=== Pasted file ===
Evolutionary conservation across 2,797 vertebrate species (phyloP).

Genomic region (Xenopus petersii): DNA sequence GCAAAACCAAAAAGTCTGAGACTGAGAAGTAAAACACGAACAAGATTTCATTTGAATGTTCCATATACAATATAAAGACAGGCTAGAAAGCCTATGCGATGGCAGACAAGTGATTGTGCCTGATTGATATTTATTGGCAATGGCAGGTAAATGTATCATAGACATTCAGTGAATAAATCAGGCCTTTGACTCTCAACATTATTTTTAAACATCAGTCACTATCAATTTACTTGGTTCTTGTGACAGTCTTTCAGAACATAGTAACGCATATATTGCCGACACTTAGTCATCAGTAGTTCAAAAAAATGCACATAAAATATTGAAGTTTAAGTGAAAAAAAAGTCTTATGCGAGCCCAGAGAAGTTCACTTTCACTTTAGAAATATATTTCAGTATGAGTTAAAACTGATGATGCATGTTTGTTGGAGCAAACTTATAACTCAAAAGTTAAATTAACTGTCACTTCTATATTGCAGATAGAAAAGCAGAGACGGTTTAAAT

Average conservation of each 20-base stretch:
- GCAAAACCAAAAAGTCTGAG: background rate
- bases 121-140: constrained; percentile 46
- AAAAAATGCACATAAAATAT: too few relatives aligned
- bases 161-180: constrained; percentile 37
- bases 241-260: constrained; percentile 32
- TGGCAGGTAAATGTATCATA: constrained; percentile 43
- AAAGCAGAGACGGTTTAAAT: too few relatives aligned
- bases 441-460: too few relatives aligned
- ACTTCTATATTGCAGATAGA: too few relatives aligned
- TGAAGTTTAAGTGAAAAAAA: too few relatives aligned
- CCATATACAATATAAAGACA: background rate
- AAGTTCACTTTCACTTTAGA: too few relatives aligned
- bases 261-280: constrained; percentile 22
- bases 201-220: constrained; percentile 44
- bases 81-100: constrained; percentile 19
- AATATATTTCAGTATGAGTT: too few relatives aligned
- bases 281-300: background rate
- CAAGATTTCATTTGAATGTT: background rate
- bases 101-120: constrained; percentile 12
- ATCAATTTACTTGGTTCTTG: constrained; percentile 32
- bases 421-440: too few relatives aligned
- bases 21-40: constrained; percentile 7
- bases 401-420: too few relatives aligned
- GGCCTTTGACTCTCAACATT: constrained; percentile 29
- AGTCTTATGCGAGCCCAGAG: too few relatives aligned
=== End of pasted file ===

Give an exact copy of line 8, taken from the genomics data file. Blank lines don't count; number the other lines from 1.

- bases 241-260: constrained; percentile 32